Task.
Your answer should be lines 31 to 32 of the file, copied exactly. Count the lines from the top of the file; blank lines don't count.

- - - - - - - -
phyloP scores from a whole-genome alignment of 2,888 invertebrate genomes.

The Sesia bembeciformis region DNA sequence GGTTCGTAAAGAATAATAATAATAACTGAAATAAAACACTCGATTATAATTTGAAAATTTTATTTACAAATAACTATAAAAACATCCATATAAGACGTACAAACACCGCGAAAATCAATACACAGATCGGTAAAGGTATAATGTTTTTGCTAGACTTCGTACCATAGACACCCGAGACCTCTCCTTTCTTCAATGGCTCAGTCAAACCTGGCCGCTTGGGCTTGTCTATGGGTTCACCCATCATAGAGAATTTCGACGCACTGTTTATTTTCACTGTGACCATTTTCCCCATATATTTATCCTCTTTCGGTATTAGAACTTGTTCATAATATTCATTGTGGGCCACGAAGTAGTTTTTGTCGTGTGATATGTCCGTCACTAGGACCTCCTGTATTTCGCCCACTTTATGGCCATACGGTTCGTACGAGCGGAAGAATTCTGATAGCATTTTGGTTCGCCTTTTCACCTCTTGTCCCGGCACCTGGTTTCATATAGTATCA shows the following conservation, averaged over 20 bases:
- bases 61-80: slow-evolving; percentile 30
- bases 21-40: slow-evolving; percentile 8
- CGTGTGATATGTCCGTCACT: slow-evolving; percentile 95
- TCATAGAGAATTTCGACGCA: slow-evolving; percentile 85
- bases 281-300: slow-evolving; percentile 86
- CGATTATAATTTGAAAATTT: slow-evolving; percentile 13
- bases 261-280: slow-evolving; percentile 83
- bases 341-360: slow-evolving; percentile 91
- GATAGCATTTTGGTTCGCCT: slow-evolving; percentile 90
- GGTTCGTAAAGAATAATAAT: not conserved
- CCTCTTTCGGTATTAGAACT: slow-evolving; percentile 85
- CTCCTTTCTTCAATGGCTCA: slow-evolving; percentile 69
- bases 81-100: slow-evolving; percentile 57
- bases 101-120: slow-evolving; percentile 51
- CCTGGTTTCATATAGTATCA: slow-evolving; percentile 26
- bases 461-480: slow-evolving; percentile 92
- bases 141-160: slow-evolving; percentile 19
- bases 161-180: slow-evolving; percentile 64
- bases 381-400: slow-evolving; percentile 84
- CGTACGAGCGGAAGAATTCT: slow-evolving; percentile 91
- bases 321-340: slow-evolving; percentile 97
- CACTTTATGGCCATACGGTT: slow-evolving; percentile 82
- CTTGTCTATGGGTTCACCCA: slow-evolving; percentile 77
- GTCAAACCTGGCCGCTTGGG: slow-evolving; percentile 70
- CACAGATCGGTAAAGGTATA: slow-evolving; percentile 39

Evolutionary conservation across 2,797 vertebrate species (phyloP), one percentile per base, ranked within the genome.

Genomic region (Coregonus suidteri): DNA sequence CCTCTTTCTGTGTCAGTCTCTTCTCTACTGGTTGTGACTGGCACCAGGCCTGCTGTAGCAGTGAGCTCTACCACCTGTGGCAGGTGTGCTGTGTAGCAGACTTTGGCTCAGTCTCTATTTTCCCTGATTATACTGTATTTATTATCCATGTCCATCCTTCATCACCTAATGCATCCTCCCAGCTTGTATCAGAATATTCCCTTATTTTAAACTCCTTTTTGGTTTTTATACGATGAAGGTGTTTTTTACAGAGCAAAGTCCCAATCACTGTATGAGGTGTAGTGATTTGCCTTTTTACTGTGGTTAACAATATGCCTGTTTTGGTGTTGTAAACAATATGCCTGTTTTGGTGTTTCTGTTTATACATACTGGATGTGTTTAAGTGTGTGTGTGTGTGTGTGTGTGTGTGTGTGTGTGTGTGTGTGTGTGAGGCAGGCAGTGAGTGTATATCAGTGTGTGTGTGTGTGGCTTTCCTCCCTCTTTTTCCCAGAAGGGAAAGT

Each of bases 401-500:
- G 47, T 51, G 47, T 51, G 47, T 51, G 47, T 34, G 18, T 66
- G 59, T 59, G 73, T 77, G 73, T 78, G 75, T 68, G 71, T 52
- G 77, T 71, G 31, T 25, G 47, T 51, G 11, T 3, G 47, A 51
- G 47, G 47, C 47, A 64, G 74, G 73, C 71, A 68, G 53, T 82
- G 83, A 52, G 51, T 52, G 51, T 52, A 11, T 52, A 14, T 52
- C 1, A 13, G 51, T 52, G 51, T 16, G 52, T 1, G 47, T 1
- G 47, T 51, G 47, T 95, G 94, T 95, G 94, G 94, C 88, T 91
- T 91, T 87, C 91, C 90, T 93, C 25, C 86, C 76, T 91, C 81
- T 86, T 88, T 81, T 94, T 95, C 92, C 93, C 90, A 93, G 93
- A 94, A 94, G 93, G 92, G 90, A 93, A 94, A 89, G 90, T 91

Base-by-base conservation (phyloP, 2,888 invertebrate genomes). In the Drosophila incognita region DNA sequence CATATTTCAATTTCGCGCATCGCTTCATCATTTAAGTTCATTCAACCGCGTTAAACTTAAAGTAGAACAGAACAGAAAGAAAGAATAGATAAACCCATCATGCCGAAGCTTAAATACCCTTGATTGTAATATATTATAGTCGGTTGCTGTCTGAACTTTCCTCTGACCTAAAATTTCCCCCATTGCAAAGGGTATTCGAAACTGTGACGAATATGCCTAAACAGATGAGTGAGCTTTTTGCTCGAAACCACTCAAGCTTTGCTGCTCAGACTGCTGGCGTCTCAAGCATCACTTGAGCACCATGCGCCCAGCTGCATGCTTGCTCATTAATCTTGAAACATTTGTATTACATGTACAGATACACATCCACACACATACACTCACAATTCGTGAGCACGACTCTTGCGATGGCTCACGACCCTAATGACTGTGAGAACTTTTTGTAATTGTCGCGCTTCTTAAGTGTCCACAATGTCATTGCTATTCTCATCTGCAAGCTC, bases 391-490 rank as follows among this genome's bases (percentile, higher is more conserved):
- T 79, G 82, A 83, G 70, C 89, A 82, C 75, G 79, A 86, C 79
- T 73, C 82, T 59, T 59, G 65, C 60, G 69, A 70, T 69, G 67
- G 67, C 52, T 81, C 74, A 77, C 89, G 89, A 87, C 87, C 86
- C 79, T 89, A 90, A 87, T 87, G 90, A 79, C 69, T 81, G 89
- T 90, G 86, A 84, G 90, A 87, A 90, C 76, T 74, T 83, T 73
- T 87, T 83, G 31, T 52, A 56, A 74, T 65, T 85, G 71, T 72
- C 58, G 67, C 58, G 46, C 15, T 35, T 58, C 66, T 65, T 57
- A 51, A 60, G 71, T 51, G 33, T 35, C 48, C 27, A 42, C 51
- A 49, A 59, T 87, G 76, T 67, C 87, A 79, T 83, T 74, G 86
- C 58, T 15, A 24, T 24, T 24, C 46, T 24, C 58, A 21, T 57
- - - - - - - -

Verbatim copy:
- G 47, T 51, G 47, T 51, G 47, T 51, G 47, T 34, G 18, T 66
- G 59, T 59, G 73, T 77, G 73, T 78, G 75, T 68, G 71, T 52